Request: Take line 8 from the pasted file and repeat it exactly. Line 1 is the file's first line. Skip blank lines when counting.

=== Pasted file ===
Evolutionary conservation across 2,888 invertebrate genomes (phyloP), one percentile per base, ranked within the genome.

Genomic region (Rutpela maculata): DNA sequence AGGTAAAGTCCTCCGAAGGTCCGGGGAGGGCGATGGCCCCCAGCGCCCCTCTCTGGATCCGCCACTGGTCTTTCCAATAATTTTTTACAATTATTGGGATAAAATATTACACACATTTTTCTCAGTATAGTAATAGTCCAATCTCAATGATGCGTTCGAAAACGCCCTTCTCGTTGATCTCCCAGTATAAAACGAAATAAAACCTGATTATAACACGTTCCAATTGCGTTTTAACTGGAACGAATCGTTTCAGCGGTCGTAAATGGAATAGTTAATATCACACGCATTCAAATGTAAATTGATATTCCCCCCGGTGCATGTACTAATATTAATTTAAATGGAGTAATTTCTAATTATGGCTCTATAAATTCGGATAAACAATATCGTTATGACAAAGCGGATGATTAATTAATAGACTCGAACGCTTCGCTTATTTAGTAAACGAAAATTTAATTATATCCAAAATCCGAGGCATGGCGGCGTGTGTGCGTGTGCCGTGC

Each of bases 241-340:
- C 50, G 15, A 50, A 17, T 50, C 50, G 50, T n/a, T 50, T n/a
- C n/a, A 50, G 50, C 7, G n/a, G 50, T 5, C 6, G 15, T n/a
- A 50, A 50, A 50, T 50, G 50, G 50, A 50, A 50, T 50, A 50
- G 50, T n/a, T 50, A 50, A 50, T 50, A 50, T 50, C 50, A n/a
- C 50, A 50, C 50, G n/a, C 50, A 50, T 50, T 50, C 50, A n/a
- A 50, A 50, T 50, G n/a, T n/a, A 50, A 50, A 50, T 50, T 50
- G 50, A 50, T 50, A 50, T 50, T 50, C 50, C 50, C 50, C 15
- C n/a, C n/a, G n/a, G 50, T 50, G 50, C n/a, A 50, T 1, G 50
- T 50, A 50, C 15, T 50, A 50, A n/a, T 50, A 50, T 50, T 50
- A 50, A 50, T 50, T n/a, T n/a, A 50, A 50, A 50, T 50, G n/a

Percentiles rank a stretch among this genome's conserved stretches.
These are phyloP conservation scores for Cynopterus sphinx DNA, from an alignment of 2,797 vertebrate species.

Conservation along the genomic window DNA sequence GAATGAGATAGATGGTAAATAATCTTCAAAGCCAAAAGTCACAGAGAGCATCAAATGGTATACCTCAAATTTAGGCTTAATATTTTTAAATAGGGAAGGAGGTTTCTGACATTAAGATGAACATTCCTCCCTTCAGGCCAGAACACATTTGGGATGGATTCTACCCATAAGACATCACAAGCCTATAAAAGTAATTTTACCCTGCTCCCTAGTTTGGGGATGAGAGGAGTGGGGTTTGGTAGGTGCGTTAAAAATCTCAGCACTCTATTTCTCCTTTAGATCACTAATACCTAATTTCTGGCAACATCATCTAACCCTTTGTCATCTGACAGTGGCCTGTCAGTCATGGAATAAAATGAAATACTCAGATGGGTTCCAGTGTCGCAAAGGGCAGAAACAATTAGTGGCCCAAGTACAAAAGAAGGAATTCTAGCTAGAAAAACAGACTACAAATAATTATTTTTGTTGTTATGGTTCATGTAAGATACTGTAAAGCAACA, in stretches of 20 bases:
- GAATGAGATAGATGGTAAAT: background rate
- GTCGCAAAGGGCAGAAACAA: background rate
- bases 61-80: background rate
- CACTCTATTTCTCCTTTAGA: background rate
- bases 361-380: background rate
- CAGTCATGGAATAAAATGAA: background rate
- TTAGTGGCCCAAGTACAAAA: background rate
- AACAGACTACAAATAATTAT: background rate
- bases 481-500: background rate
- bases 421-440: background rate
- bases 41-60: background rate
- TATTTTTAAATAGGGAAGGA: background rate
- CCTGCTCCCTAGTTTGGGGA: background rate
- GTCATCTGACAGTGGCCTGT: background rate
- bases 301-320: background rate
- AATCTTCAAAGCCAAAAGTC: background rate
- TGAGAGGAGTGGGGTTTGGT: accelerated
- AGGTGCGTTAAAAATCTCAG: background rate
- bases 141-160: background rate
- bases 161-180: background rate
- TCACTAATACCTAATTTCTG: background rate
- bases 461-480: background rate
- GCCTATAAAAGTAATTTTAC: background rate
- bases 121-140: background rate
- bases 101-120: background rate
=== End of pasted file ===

- C 50, A 50, C 50, G n/a, C 50, A 50, T 50, T 50, C 50, A n/a